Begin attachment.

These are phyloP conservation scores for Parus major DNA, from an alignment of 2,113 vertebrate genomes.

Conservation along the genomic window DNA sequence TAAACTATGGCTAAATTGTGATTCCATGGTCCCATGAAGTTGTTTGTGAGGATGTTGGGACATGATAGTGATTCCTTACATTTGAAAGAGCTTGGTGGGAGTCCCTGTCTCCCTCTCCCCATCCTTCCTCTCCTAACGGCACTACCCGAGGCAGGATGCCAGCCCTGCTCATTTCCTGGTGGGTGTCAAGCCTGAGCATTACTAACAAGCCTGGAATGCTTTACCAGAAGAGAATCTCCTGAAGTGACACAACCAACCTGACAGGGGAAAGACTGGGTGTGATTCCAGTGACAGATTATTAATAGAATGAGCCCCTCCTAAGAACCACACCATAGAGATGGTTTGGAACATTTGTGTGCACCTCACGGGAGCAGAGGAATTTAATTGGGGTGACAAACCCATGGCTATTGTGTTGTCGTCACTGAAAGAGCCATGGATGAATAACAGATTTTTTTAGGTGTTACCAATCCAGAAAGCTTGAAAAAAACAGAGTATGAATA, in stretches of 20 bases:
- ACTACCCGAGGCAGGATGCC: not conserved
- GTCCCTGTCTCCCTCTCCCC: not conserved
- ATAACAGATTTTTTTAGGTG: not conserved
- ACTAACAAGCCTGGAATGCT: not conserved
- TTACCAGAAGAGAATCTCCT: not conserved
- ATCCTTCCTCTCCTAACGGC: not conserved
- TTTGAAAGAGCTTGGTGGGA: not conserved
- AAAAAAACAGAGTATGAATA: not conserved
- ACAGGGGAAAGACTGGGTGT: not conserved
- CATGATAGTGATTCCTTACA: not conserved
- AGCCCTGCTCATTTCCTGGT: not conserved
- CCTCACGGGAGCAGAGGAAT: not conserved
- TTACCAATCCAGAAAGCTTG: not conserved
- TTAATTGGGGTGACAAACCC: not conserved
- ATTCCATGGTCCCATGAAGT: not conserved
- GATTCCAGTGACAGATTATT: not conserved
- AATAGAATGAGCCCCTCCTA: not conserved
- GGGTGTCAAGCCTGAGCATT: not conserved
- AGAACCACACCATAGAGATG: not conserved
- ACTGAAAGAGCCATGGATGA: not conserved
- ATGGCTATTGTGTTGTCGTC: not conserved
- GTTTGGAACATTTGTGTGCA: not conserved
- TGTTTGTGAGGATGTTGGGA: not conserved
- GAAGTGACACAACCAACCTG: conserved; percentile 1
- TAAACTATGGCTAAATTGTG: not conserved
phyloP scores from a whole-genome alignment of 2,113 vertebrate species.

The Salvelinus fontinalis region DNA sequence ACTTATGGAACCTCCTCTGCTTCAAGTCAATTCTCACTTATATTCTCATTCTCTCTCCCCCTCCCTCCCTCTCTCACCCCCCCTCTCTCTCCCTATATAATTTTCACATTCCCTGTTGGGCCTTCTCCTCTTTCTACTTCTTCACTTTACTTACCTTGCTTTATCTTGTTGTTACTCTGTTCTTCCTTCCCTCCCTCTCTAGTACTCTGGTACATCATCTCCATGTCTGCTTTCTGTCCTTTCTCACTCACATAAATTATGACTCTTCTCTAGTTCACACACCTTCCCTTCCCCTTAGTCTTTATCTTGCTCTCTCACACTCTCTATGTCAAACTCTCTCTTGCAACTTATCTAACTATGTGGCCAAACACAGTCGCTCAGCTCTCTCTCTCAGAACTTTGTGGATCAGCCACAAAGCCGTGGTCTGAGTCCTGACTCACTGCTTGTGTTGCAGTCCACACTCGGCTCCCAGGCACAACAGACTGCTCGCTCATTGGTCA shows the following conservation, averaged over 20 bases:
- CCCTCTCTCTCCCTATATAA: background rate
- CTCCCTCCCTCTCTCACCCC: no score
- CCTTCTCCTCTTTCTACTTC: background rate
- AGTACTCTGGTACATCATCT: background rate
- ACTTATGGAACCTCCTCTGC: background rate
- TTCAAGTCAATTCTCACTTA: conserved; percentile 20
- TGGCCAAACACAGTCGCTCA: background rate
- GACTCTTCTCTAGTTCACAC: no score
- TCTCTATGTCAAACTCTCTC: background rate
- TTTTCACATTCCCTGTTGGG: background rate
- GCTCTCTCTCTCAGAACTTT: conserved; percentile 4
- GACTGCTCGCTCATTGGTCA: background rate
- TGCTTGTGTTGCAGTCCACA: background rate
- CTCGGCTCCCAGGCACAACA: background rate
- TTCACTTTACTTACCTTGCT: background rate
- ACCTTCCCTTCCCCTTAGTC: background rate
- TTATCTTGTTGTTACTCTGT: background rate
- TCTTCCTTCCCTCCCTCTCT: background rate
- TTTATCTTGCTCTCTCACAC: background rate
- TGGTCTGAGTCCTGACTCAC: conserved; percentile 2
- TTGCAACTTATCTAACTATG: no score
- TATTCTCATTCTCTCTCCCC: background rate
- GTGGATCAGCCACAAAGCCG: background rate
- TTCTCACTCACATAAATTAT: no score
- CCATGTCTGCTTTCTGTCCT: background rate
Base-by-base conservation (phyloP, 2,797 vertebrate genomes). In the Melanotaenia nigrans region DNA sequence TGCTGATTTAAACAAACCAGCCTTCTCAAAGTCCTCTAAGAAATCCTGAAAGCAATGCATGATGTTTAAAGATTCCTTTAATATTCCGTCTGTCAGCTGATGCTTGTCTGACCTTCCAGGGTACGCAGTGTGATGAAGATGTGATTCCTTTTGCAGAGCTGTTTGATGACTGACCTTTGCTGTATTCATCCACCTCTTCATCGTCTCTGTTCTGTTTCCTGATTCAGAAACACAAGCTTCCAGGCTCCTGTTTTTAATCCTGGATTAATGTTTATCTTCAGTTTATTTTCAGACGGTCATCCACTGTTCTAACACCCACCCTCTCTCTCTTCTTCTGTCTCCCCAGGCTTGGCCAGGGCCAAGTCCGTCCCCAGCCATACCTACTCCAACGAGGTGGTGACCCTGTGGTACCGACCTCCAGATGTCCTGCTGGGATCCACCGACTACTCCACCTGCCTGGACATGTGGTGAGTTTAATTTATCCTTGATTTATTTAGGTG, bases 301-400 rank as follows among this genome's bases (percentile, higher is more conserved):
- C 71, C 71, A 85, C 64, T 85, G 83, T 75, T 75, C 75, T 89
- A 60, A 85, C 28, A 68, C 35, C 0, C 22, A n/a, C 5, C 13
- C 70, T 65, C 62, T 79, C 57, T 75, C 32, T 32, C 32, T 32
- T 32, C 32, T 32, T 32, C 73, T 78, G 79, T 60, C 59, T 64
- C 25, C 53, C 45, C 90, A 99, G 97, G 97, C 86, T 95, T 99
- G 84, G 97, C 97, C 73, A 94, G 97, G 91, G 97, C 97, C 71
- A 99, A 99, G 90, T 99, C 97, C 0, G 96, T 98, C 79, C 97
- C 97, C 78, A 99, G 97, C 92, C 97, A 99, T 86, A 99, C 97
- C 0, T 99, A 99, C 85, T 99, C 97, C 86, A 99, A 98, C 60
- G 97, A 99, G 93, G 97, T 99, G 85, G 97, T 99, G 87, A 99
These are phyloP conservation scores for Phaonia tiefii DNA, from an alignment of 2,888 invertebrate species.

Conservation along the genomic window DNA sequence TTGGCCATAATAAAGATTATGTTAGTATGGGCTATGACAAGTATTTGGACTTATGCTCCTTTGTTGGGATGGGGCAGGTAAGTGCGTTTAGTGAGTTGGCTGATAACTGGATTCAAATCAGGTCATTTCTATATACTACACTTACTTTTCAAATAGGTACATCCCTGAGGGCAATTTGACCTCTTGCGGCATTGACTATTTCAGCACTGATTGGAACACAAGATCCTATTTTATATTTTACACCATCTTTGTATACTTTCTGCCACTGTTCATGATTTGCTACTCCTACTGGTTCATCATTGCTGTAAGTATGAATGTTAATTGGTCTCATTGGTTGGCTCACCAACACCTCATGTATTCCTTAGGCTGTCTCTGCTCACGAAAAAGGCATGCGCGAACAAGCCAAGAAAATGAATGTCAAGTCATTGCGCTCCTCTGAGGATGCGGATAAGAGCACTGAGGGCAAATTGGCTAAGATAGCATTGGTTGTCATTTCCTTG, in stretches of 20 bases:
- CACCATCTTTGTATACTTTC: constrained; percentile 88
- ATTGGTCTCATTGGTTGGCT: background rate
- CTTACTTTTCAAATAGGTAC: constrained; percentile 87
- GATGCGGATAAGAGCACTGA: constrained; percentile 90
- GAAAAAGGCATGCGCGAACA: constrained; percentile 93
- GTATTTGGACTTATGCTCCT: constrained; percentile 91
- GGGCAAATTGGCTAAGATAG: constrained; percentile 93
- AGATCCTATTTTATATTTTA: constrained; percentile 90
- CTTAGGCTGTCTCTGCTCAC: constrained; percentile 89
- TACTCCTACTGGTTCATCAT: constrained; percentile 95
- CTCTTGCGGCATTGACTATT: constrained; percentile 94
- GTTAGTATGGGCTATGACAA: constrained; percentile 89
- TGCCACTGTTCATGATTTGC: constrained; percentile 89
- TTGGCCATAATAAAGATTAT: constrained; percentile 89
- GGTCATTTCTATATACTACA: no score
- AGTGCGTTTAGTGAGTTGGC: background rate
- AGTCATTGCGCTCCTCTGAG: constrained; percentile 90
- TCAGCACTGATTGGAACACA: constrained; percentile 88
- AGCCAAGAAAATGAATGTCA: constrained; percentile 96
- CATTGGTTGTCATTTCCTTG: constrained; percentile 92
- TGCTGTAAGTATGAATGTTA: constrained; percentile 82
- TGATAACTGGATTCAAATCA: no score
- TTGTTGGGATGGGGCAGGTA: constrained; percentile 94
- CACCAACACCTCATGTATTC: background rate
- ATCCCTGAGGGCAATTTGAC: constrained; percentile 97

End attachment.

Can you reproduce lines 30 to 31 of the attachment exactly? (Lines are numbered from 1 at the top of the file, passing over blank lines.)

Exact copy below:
- CCCTCTCTCTCCCTATATAA: background rate
- CTCCCTCCCTCTCTCACCCC: no score